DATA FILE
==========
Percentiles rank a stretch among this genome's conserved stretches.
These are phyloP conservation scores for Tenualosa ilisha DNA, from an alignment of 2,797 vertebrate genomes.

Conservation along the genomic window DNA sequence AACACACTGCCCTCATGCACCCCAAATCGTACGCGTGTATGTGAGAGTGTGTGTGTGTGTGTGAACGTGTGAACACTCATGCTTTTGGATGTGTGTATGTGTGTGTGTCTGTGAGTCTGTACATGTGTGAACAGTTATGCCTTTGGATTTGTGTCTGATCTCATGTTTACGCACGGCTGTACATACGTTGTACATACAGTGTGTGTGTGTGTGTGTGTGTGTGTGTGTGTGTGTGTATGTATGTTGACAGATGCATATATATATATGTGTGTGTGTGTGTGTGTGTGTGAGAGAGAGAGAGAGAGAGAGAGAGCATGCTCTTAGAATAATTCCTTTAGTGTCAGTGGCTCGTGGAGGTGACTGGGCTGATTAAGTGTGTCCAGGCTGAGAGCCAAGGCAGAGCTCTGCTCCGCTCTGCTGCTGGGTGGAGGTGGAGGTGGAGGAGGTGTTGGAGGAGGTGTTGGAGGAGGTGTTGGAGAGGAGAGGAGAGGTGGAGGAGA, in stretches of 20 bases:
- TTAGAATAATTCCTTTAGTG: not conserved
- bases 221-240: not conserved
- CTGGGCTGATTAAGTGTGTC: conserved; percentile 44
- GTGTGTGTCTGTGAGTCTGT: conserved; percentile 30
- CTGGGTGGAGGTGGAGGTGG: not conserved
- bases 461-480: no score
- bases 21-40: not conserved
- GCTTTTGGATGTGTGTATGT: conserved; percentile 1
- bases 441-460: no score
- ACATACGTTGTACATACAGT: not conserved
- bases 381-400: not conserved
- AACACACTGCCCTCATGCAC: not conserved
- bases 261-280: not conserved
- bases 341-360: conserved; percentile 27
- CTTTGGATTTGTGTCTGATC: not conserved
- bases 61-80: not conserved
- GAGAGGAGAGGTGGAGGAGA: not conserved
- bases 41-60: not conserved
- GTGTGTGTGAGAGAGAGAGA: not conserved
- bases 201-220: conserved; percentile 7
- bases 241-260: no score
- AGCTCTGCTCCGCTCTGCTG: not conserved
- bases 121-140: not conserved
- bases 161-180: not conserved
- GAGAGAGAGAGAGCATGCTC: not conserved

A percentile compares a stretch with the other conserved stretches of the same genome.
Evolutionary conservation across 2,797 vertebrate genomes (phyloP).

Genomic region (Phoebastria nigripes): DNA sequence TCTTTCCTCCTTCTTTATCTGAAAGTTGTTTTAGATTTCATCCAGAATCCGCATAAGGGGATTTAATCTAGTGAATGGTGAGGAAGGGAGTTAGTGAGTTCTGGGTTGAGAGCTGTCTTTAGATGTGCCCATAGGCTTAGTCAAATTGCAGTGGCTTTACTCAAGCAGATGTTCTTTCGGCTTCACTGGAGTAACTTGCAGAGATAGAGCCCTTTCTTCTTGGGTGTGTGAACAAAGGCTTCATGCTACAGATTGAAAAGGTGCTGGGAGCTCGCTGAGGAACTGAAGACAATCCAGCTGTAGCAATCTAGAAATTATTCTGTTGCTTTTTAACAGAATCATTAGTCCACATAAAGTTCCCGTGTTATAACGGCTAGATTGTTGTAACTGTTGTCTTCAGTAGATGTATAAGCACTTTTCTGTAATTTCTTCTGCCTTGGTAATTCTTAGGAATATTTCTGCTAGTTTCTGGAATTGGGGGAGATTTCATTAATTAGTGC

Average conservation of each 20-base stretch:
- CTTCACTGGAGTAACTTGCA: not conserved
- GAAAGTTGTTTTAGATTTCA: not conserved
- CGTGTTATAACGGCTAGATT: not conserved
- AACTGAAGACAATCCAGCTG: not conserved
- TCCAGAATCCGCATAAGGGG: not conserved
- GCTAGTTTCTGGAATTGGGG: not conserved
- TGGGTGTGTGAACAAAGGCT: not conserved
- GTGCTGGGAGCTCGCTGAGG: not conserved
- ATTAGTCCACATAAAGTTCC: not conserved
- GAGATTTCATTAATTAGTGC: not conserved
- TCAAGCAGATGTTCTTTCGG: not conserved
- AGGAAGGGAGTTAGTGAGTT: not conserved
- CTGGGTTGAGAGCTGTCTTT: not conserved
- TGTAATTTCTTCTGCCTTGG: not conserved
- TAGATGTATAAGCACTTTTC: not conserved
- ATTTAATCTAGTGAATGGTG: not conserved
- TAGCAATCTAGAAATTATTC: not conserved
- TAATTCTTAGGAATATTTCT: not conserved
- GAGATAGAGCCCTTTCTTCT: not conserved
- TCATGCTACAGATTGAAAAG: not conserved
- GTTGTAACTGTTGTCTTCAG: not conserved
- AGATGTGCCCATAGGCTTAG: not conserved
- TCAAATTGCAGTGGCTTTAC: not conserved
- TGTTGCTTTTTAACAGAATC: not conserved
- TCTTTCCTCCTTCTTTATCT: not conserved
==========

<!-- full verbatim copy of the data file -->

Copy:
Percentiles rank a stretch among this genome's conserved stretches.
These are phyloP conservation scores for Tenualosa ilisha DNA, from an alignment of 2,797 vertebrate genomes.

Conservation along the genomic window DNA sequence AACACACTGCCCTCATGCACCCCAAATCGTACGCGTGTATGTGAGAGTGTGTGTGTGTGTGTGAACGTGTGAACACTCATGCTTTTGGATGTGTGTATGTGTGTGTGTCTGTGAGTCTGTACATGTGTGAACAGTTATGCCTTTGGATTTGTGTCTGATCTCATGTTTACGCACGGCTGTACATACGTTGTACATACAGTGTGTGTGTGTGTGTGTGTGTGTGTGTGTGTGTGTGTATGTATGTTGACAGATGCATATATATATATGTGTGTGTGTGTGTGTGTGTGTGAGAGAGAGAGAGAGAGAGAGAGAGCATGCTCTTAGAATAATTCCTTTAGTGTCAGTGGCTCGTGGAGGTGACTGGGCTGATTAAGTGTGTCCAGGCTGAGAGCCAAGGCAGAGCTCTGCTCCGCTCTGCTGCTGGGTGGAGGTGGAGGTGGAGGAGGTGTTGGAGGAGGTGTTGGAGGAGGTGTTGGAGAGGAGAGGAGAGGTGGAGGAGA, in stretches of 20 bases:
- TTAGAATAATTCCTTTAGTG: not conserved
- bases 221-240: not conserved
- CTGGGCTGATTAAGTGTGTC: conserved; percentile 44
- GTGTGTGTCTGTGAGTCTGT: conserved; percentile 30
- CTGGGTGGAGGTGGAGGTGG: not conserved
- bases 461-480: no score
- bases 21-40: not conserved
- GCTTTTGGATGTGTGTATGT: conserved; percentile 1
- bases 441-460: no score
- ACATACGTTGTACATACAGT: not conserved
- bases 381-400: not conserved
- AACACACTGCCCTCATGCAC: not conserved
- bases 261-280: not conserved
- bases 341-360: conserved; percentile 27
- CTTTGGATTTGTGTCTGATC: not conserved
- bases 61-80: not conserved
- GAGAGGAGAGGTGGAGGAGA: not conserved
- bases 41-60: not conserved
- GTGTGTGTGAGAGAGAGAGA: not conserved
- bases 201-220: conserved; percentile 7
- bases 241-260: no score
- AGCTCTGCTCCGCTCTGCTG: not conserved
- bases 121-140: not conserved
- bases 161-180: not conserved
- GAGAGAGAGAGAGCATGCTC: not conserved

A percentile compares a stretch with the other conserved stretches of the same genome.
Evolutionary conservation across 2,797 vertebrate genomes (phyloP).

Genomic region (Phoebastria nigripes): DNA sequence TCTTTCCTCCTTCTTTATCTGAAAGTTGTTTTAGATTTCATCCAGAATCCGCATAAGGGGATTTAATCTAGTGAATGGTGAGGAAGGGAGTTAGTGAGTTCTGGGTTGAGAGCTGTCTTTAGATGTGCCCATAGGCTTAGTCAAATTGCAGTGGCTTTACTCAAGCAGATGTTCTTTCGGCTTCACTGGAGTAACTTGCAGAGATAGAGCCCTTTCTTCTTGGGTGTGTGAACAAAGGCTTCATGCTACAGATTGAAAAGGTGCTGGGAGCTCGCTGAGGAACTGAAGACAATCCAGCTGTAGCAATCTAGAAATTATTCTGTTGCTTTTTAACAGAATCATTAGTCCACATAAAGTTCCCGTGTTATAACGGCTAGATTGTTGTAACTGTTGTCTTCAGTAGATGTATAAGCACTTTTCTGTAATTTCTTCTGCCTTGGTAATTCTTAGGAATATTTCTGCTAGTTTCTGGAATTGGGGGAGATTTCATTAATTAGTGC

Average conservation of each 20-base stretch:
- CTTCACTGGAGTAACTTGCA: not conserved
- GAAAGTTGTTTTAGATTTCA: not conserved
- CGTGTTATAACGGCTAGATT: not conserved
- AACTGAAGACAATCCAGCTG: not conserved
- TCCAGAATCCGCATAAGGGG: not conserved
- GCTAGTTTCTGGAATTGGGG: not conserved
- TGGGTGTGTGAACAAAGGCT: not conserved
- GTGCTGGGAGCTCGCTGAGG: not conserved
- ATTAGTCCACATAAAGTTCC: not conserved
- GAGATTTCATTAATTAGTGC: not conserved
- TCAAGCAGATGTTCTTTCGG: not conserved
- AGGAAGGGAGTTAGTGAGTT: not conserved
- CTGGGTTGAGAGCTGTCTTT: not conserved
- TGTAATTTCTTCTGCCTTGG: not conserved
- TAGATGTATAAGCACTTTTC: not conserved
- ATTTAATCTAGTGAATGGTG: not conserved
- TAGCAATCTAGAAATTATTC: not conserved
- TAATTCTTAGGAATATTTCT: not conserved
- GAGATAGAGCCCTTTCTTCT: not conserved
- TCATGCTACAGATTGAAAAG: not conserved
- GTTGTAACTGTTGTCTTCAG: not conserved
- AGATGTGCCCATAGGCTTAG: not conserved
- TCAAATTGCAGTGGCTTTAC: not conserved
- TGTTGCTTTTTAACAGAATC: not conserved
- TCTTTCCTCCTTCTTTATCT: not conserved